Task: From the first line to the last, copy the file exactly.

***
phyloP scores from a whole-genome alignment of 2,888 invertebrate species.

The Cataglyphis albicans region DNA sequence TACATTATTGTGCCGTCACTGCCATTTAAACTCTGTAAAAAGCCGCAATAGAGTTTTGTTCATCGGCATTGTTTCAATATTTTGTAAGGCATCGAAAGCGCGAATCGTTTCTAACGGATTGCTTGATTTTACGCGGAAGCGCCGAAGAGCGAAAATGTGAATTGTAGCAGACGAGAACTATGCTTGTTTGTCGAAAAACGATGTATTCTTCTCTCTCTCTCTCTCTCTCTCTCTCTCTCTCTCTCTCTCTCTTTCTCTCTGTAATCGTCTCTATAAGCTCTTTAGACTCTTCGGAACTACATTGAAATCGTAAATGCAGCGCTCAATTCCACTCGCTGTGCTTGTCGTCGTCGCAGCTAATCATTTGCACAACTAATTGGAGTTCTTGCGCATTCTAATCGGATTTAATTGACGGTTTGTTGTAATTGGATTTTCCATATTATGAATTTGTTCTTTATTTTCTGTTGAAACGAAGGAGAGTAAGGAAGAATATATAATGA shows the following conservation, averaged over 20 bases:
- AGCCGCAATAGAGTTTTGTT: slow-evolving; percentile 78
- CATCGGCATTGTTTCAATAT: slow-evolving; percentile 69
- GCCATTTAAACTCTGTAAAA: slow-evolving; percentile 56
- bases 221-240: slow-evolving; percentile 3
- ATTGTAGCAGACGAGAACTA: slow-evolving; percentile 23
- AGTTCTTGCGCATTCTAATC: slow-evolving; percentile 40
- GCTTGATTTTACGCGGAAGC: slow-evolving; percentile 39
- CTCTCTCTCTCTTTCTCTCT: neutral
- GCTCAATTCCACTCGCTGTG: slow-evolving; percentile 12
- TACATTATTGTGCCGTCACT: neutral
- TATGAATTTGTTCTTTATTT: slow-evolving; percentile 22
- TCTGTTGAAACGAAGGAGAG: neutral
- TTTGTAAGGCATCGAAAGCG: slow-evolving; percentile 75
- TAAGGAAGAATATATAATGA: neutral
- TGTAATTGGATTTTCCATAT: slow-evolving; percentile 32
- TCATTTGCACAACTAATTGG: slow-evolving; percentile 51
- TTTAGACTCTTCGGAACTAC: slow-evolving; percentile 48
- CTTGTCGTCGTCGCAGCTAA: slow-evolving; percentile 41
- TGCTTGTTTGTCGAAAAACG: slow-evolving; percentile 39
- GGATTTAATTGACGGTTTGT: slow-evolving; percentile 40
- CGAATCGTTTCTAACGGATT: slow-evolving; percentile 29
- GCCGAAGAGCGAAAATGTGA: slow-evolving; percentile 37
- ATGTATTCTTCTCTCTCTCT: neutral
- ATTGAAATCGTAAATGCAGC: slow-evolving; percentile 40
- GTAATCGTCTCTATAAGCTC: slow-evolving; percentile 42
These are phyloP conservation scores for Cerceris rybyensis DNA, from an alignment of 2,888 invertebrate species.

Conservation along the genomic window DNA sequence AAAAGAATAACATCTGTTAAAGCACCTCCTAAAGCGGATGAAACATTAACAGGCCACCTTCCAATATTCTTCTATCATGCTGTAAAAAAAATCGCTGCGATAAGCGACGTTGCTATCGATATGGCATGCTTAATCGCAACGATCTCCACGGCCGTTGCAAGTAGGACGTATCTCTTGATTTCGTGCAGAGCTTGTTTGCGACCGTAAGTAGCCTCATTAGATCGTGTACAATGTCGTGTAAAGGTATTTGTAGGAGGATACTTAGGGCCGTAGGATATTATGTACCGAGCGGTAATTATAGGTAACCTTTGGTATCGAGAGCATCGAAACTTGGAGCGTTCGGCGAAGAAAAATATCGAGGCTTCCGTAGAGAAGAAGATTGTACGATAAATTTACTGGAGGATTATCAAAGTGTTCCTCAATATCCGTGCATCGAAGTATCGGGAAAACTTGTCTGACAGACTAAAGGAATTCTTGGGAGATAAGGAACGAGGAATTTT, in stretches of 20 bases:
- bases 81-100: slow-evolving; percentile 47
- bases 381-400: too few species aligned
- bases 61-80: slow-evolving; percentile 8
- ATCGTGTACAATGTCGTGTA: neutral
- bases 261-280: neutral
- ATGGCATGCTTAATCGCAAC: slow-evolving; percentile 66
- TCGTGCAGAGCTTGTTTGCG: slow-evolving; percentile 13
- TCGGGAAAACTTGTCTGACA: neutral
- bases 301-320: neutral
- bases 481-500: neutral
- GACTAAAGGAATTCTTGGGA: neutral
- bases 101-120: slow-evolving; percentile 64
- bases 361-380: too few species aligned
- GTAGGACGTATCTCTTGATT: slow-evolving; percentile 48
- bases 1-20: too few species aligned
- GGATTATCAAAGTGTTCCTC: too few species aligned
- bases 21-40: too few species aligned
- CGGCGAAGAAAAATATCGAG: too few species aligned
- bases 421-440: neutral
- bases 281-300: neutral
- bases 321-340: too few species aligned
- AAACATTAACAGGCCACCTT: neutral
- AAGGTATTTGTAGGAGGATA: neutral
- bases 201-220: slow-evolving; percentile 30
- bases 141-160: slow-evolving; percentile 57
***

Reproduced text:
phyloP scores from a whole-genome alignment of 2,888 invertebrate species.

The Cataglyphis albicans region DNA sequence TACATTATTGTGCCGTCACTGCCATTTAAACTCTGTAAAAAGCCGCAATAGAGTTTTGTTCATCGGCATTGTTTCAATATTTTGTAAGGCATCGAAAGCGCGAATCGTTTCTAACGGATTGCTTGATTTTACGCGGAAGCGCCGAAGAGCGAAAATGTGAATTGTAGCAGACGAGAACTATGCTTGTTTGTCGAAAAACGATGTATTCTTCTCTCTCTCTCTCTCTCTCTCTCTCTCTCTCTCTCTCTCTCTTTCTCTCTGTAATCGTCTCTATAAGCTCTTTAGACTCTTCGGAACTACATTGAAATCGTAAATGCAGCGCTCAATTCCACTCGCTGTGCTTGTCGTCGTCGCAGCTAATCATTTGCACAACTAATTGGAGTTCTTGCGCATTCTAATCGGATTTAATTGACGGTTTGTTGTAATTGGATTTTCCATATTATGAATTTGTTCTTTATTTTCTGTTGAAACGAAGGAGAGTAAGGAAGAATATATAATGA shows the following conservation, averaged over 20 bases:
- AGCCGCAATAGAGTTTTGTT: slow-evolving; percentile 78
- CATCGGCATTGTTTCAATAT: slow-evolving; percentile 69
- GCCATTTAAACTCTGTAAAA: slow-evolving; percentile 56
- bases 221-240: slow-evolving; percentile 3
- ATTGTAGCAGACGAGAACTA: slow-evolving; percentile 23
- AGTTCTTGCGCATTCTAATC: slow-evolving; percentile 40
- GCTTGATTTTACGCGGAAGC: slow-evolving; percentile 39
- CTCTCTCTCTCTTTCTCTCT: neutral
- GCTCAATTCCACTCGCTGTG: slow-evolving; percentile 12
- TACATTATTGTGCCGTCACT: neutral
- TATGAATTTGTTCTTTATTT: slow-evolving; percentile 22
- TCTGTTGAAACGAAGGAGAG: neutral
- TTTGTAAGGCATCGAAAGCG: slow-evolving; percentile 75
- TAAGGAAGAATATATAATGA: neutral
- TGTAATTGGATTTTCCATAT: slow-evolving; percentile 32
- TCATTTGCACAACTAATTGG: slow-evolving; percentile 51
- TTTAGACTCTTCGGAACTAC: slow-evolving; percentile 48
- CTTGTCGTCGTCGCAGCTAA: slow-evolving; percentile 41
- TGCTTGTTTGTCGAAAAACG: slow-evolving; percentile 39
- GGATTTAATTGACGGTTTGT: slow-evolving; percentile 40
- CGAATCGTTTCTAACGGATT: slow-evolving; percentile 29
- GCCGAAGAGCGAAAATGTGA: slow-evolving; percentile 37
- ATGTATTCTTCTCTCTCTCT: neutral
- ATTGAAATCGTAAATGCAGC: slow-evolving; percentile 40
- GTAATCGTCTCTATAAGCTC: slow-evolving; percentile 42
These are phyloP conservation scores for Cerceris rybyensis DNA, from an alignment of 2,888 invertebrate species.

Conservation along the genomic window DNA sequence AAAAGAATAACATCTGTTAAAGCACCTCCTAAAGCGGATGAAACATTAACAGGCCACCTTCCAATATTCTTCTATCATGCTGTAAAAAAAATCGCTGCGATAAGCGACGTTGCTATCGATATGGCATGCTTAATCGCAACGATCTCCACGGCCGTTGCAAGTAGGACGTATCTCTTGATTTCGTGCAGAGCTTGTTTGCGACCGTAAGTAGCCTCATTAGATCGTGTACAATGTCGTGTAAAGGTATTTGTAGGAGGATACTTAGGGCCGTAGGATATTATGTACCGAGCGGTAATTATAGGTAACCTTTGGTATCGAGAGCATCGAAACTTGGAGCGTTCGGCGAAGAAAAATATCGAGGCTTCCGTAGAGAAGAAGATTGTACGATAAATTTACTGGAGGATTATCAAAGTGTTCCTCAATATCCGTGCATCGAAGTATCGGGAAAACTTGTCTGACAGACTAAAGGAATTCTTGGGAGATAAGGAACGAGGAATTTT, in stretches of 20 bases:
- bases 81-100: slow-evolving; percentile 47
- bases 381-400: too few species aligned
- bases 61-80: slow-evolving; percentile 8
- ATCGTGTACAATGTCGTGTA: neutral
- bases 261-280: neutral
- ATGGCATGCTTAATCGCAAC: slow-evolving; percentile 66
- TCGTGCAGAGCTTGTTTGCG: slow-evolving; percentile 13
- TCGGGAAAACTTGTCTGACA: neutral
- bases 301-320: neutral
- bases 481-500: neutral
- GACTAAAGGAATTCTTGGGA: neutral
- bases 101-120: slow-evolving; percentile 64
- bases 361-380: too few species aligned
- GTAGGACGTATCTCTTGATT: slow-evolving; percentile 48
- bases 1-20: too few species aligned
- GGATTATCAAAGTGTTCCTC: too few species aligned
- bases 21-40: too few species aligned
- CGGCGAAGAAAAATATCGAG: too few species aligned
- bases 421-440: neutral
- bases 281-300: neutral
- bases 321-340: too few species aligned
- AAACATTAACAGGCCACCTT: neutral
- AAGGTATTTGTAGGAGGATA: neutral
- bases 201-220: slow-evolving; percentile 30
- bases 141-160: slow-evolving; percentile 57